Plan ahead: If you want to make coffee that tastes close-ish to Toddy, a good way to do it is to brew it overnight with ultra, ultra finely ground espresso beans. To do this, all you do is grind up a lot of coffee (like, really a lot–about a pound of ground beans for 9 cups of not-hot water–but you’ll be adding water and pouring it over ice) and put it in a large Mason jar or pitcher. Then, pop it in the ‘fridge and let it chill for at least 24 hours. After it’s spent the night (and the day) in the refrigerator, pour the coffee into the coffee’s final destination (another pitcher or something), straining the grounds out as you go, by using cheese-cloth or a coffee filter. Then, when you’re ready to make your coffee, add about three fingers of water, a lot of ice, and pour it on in.
Need more instruction that this? Check out this very-detailed explanation from our friends over at Greatist.
The freezer is your friend: But if you’re lazy (like me), one of the best ways to keep iced coffee strong is to use coffee as the ice. Which may seem obvious, but you’d be amazed how many people don’t even consider trying this super-easy step that takes all of five seconds to prepare. Most coffee shops don’t do it (they usually have ice-makers), but a lot of baristas do, which means it’s probably a smart idea.
You can do it today by taking the leftover coffee from your morning pot, pouring it into a few ice cube trays, and waiting for a few hours. So simple. Then, even super-hot coffee will get cold and yummy if poured over a cup full of coffee ice cubes.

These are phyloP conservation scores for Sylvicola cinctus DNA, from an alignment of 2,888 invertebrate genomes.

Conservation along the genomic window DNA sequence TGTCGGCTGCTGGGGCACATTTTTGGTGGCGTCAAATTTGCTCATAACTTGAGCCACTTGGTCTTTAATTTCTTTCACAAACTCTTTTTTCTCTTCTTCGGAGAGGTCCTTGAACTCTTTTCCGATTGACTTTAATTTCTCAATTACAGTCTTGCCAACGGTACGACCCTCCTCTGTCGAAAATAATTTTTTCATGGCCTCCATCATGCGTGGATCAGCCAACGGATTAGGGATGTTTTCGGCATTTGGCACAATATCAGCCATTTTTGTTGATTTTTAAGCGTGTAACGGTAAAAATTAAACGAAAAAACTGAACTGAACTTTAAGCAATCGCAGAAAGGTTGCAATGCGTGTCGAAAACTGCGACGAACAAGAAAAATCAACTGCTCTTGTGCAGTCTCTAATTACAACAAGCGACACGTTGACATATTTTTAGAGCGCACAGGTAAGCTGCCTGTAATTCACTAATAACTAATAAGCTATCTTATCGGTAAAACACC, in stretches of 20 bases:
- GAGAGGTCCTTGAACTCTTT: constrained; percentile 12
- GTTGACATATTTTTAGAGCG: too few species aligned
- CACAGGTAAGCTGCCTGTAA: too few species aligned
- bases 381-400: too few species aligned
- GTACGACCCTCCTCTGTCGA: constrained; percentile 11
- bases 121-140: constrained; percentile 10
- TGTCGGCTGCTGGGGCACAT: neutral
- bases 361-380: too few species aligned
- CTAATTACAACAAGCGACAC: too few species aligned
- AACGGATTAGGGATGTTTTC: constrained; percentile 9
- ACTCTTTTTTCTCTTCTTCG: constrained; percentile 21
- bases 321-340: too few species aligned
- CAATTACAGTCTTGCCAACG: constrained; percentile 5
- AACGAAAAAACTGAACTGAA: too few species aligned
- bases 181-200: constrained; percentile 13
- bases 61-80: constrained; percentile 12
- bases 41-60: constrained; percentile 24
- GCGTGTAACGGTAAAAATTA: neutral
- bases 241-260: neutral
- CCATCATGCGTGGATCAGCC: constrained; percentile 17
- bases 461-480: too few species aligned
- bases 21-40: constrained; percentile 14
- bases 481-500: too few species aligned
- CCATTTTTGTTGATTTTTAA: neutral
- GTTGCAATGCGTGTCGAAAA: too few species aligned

Another good option is, if you like milk (or something like it) or a little sweetener in your coffee, try combining them and freezing that mixture. That way, all you have to do is brew your coffee, wait for it to cool a little, and pour it over the sweetened, creamy cubes. This is also a good option if you’re using a Keurig or other single-cup brewer, because that coffee tends to come out less hot than, say, a French pressed pot, which uses boiling water. Basically, the rule of thumb for keeping it cold and good is that, after the coffee is already made, you want to avoid adding water to it.
Go double-strong: But if you really like ice in your coffee that’s actual ice or, say, you’re making a cup at work where soy milk and agave cubes might confuse the people who share your freezer, the easiest way to keep a cold coffee drink from tasting weak is to brew a stronger pot. You can use just about any kind of coffee making device for this, from a Mr. Coffee one-cup to a French press. Just add more grounds (and, if you’re doing French press, slightly finer grounds than you would usually use) and the same amount of water. Then, when you add the ice, it’ll be less diluted.
Keep the cups cold, too: You’re already using a re-usable iced coffee cup, right? Good, I’m glad we got that out of the way. Now, assuming it’s not glass or something else that won’t be able to stand temperature changes, try throwing that in the refrigerator at work or at home. That way, even if you don’t have time to let your cool a little before putting it over ice/frozen milk/whatever, the cup will give it a cold blast. Frosty beer mugs work pretty well, too–assuming you have the chance to explain to your boss that you aren’t boozing on the job.